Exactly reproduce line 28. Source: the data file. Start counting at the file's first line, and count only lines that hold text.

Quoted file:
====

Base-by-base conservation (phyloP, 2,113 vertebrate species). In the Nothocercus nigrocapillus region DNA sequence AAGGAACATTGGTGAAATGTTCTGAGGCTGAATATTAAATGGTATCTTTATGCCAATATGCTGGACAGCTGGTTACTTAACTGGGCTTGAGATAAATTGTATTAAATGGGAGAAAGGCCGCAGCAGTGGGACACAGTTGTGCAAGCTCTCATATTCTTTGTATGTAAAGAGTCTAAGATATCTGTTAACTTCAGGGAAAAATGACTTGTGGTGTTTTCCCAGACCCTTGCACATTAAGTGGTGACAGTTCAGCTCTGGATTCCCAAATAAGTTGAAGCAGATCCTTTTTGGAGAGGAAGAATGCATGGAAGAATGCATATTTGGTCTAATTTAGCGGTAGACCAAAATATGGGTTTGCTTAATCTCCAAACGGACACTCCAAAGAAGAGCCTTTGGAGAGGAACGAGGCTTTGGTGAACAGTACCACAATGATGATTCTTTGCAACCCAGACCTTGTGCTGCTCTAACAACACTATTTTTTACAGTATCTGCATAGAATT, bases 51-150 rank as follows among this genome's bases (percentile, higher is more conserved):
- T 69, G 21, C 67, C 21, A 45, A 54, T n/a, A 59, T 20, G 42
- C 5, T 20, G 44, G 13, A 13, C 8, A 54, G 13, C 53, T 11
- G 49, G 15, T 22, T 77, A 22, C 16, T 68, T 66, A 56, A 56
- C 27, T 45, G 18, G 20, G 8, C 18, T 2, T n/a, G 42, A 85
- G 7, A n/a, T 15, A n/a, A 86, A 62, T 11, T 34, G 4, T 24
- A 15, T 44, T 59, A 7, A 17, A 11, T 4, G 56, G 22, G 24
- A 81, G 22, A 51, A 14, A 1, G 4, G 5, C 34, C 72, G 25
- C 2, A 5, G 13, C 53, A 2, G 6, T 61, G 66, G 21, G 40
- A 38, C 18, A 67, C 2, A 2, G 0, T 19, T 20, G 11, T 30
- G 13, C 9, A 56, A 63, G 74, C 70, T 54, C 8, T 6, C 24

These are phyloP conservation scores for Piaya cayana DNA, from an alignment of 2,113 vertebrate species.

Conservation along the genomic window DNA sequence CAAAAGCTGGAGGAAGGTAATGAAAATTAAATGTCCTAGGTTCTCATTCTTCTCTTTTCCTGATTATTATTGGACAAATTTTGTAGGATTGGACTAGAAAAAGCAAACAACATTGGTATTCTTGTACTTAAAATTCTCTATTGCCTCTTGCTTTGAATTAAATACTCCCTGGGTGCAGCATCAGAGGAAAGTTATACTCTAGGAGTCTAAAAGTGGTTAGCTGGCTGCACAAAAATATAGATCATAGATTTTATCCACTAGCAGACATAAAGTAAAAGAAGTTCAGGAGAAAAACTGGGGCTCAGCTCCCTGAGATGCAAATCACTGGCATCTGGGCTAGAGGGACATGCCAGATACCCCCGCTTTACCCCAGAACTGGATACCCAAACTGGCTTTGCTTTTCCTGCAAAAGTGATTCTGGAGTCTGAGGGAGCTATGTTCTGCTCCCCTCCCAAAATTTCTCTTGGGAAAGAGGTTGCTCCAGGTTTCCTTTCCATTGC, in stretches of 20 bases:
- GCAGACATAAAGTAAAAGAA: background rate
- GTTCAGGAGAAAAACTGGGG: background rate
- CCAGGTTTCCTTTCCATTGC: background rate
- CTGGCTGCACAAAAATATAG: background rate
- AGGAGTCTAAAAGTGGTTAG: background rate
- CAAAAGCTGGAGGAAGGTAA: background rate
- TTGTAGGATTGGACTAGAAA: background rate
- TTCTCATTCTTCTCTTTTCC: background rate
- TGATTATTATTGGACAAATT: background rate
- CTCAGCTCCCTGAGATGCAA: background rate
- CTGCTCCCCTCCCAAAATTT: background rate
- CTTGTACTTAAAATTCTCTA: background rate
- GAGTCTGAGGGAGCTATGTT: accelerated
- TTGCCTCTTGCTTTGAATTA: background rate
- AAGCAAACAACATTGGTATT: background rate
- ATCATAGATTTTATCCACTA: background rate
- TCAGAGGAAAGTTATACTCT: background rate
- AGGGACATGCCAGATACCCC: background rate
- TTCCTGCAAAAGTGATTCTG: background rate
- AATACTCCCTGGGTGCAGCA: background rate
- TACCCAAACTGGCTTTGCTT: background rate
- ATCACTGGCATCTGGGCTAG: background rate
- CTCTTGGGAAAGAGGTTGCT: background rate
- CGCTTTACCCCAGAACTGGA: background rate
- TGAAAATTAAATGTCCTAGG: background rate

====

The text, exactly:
- AAGCAAACAACATTGGTATT: background rate